LDD - Good info. I dl'ed the app, going to take a look through the free program and may have to jump in one of the deeper ones afterward. Late starter to surfing (39, now 42) and mostly a mountain biker (living 90+ minutes from beach) so could use the focused exercise program that I don't get surfing normally.

  8. #8
    Join Date
    Jun 2007
    Location
    Cruzing
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    11,201
    ^^^^Volume is the best friend of a poor pop up. Coming off not surfing 18 months due to injury, I found that my pop ups were as flawless as ever on my higher volume boards (they do offer easier paddling, and more stability) but I was crawling up to standing on my smaller volume boards. Exercises are great (and I should do more of them) but equipment choices make a big difference as well.

  9. #9
    Join Date
    Jun 2004
    Posts
    2,953
    Quote Originally Posted by Ottime View Post
    ^^^^Volume is the best friend of a poor pop up. Coming off not surfing 18 months due to injury, I found that my pop ups were as flawless as ever on my higher volume boards (they do offer easier paddling, and more stability) but I was crawling up to standing on my smaller volume boards. Exercises are great (and I should do more of them) but equipment choices make a big difference as well.

    Volume is certainly a big part of it. In fact, I think part of the reason my popup was always a bit wonky is that when I learned in college I went to small boards too fast. Volume slows everything down and makes things smooth.

    My guess is that you have always had a good popup, so technique was never an issue. I think volume combined with proper technique is what leads to success. In your case the exercises might not be necessary, good habits are probably very ingrained in you and come back when you get back out there, as long as the board volume is adequate and allows one to relax. For those of us who learned a bit later in life, I think it does help to really work on the movement. In your case my guess is that exercises would be more for flexibility when coming back after a hiatus. My guess is that your popup has been on point for a long time. I think lots of us who come to the sport a bit later can develop some bad habits. After my hiatus I really looked at the motion and thought about it for the first time in my life. I realized that I had never learned properly. Getting the motion proper has been night and day. I also did stick with high volume boards for a while, which helped quite a bit, but for me the dryland popup training has really changed things.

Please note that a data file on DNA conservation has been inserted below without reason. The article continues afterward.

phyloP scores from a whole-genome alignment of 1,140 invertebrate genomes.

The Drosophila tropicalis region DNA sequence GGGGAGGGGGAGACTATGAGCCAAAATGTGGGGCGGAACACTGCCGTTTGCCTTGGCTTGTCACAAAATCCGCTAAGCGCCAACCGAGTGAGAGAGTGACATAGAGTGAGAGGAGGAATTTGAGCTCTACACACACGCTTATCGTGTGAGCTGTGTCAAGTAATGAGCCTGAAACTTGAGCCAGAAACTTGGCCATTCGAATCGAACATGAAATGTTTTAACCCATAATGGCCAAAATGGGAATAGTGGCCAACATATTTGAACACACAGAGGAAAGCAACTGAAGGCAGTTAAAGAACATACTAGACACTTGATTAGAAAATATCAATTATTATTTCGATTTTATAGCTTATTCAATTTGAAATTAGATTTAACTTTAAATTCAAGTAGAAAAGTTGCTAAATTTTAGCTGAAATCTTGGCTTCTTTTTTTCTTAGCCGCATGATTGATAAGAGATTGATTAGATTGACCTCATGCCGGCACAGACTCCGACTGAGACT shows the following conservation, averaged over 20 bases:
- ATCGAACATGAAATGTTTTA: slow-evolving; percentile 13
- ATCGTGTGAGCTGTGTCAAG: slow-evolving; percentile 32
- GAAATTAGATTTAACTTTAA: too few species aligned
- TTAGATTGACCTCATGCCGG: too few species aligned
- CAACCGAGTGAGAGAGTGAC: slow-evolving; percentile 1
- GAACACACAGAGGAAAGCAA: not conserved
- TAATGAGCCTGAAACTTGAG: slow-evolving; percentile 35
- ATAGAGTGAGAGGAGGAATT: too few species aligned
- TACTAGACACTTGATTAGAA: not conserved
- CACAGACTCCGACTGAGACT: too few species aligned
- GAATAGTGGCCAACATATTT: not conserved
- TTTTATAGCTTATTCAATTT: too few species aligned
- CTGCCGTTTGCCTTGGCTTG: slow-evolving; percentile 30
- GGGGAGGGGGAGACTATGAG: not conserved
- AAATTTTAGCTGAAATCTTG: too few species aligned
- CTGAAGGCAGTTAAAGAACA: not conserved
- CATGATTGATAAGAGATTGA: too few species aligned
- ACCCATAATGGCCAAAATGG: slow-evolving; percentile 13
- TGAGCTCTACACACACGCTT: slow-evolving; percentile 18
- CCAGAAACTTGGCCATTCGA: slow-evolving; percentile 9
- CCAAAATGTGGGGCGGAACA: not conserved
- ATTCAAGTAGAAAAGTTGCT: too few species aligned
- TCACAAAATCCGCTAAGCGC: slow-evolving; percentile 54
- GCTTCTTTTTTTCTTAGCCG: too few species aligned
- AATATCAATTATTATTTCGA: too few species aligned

But volume....If I could go back and tell my college self learning to surf one thing it would be to stick with high volume boards for MUCH longer. A high volume board allows, among other things, someone to be relaxed. When you are relaxed and get comfortable with the popup that translates even once you go to smaller boards. If you always have that stiffness that follows you too.
    "Have you ever seen a monk get wildly fucked by a bunch of teenage girls?" "No" "Then forget the monastery."


    "You ever hear of a little show called branded? Arthur Digby Sellers wrote 156 episodes. Not exactly a lightweight." Walter Sobcheck.

    "I didn't have a grandfather on the board of some fancy college. Key word being was. Did he touch the Filipino exchange student? Did he not touch the Filipino exchange student? I don't know Brooke, I wasn't there."

  10. #10
    Join Date
    Jun 2007
    Location
    Cruzing
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    11,201
    ^^^ mostly on point. I learned to surf at 13, so early enough. I did have an issue with draping the top of my back foot. As a kid I would sometimes rub my foot raw across the knuckles of the big toe. And that spot on my booties always had wax on it. Still do it a little, but I worked on that in my late twenties and worked it out mostly. But that comes back out when I'm tired. So conditioning sure does help. And good technique.